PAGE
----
The Tucson Unified School District is currently investigating an incident at Tucson High school, having to do with a "senior ditch day," this one ending up with unforseen consequences.
"I cannot convey to you the details of what it is that we are investigating," TUSD Assistant Superintendent Abel said. "We will follow this, we will fact find, and then we follow our protocols and apply our rules."
Administration at Tucson High School acquired a photo taken of students at a senior ditch day party on Wednesday.
According to the parent of a student in the photo, the party was broken up by police because of under age drinking.
The photo was acquired by school administration. It was then blown up and posted with the following note:
All students in the photo were told to go home by administration and that they could return to school the following day.
One teacher who wished to remain anonymous believes it is a good way to remind students of school policy. This teacher was also very concerned that kids were irresponsibly drinking alcohol, underage. However, the district -- though upset that students were not in school -- believes the administration should have handled it differently.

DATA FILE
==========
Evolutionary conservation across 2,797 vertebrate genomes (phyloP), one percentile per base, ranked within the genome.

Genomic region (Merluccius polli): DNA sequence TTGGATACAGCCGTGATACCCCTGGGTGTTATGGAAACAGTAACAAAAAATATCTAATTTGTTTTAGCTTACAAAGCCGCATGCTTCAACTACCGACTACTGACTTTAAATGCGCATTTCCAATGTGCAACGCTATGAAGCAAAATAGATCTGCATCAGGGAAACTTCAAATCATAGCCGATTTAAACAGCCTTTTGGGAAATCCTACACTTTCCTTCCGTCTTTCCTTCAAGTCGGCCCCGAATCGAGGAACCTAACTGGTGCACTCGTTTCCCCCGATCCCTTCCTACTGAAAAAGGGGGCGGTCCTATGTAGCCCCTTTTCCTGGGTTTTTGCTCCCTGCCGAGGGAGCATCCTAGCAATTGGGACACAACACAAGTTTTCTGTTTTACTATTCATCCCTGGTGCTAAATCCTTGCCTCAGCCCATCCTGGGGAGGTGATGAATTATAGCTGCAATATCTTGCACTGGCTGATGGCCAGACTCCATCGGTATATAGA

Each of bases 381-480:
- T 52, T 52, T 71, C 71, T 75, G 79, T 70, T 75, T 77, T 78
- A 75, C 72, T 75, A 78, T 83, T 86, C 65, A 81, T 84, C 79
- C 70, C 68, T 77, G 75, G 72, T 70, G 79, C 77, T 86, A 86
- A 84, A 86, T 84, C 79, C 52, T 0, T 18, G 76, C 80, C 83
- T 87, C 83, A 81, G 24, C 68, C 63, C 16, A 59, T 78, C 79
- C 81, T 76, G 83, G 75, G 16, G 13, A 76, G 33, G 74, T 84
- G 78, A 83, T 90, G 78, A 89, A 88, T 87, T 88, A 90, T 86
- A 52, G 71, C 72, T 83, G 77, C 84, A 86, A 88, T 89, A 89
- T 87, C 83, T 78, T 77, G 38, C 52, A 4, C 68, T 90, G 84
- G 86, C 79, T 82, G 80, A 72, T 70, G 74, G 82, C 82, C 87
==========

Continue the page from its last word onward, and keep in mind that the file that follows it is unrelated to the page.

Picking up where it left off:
"It was not the right way to handle it. It is inconsistent with our procedures and our protocols," Morado said. "And that's something that we're currently addressing."
As for a senior ditch day happening this early on in the year, one student who was in class thought many teachers were aware of the day.
"Most of the teachers knew it was a senior ditch day," student Marcus McCauley said. "I mean, they knew it was a tradition that the seniors do. So I mean, I think they took it out of proportion really."
However, McCauley -- a student-athlete -- said that students do know the policies, and should be aware of what consequences they could face for breaking the rules.
"As athletes, you're supposed to show up for school. We have our rules, and you know, if you miss a day of school, you miss practice. And if you miss practice, you miss a quarter of the game," he said. "So really, that was their punishment. They knew better, they knew the standards for what they had to do."
Morado explained he would have liked the situation handled in a more private setting.
"If we find out that students are involved in violating the rules, that is something that needs to be handled in the privacy of the administrators office," he said. "And working closesly with their parents, individually."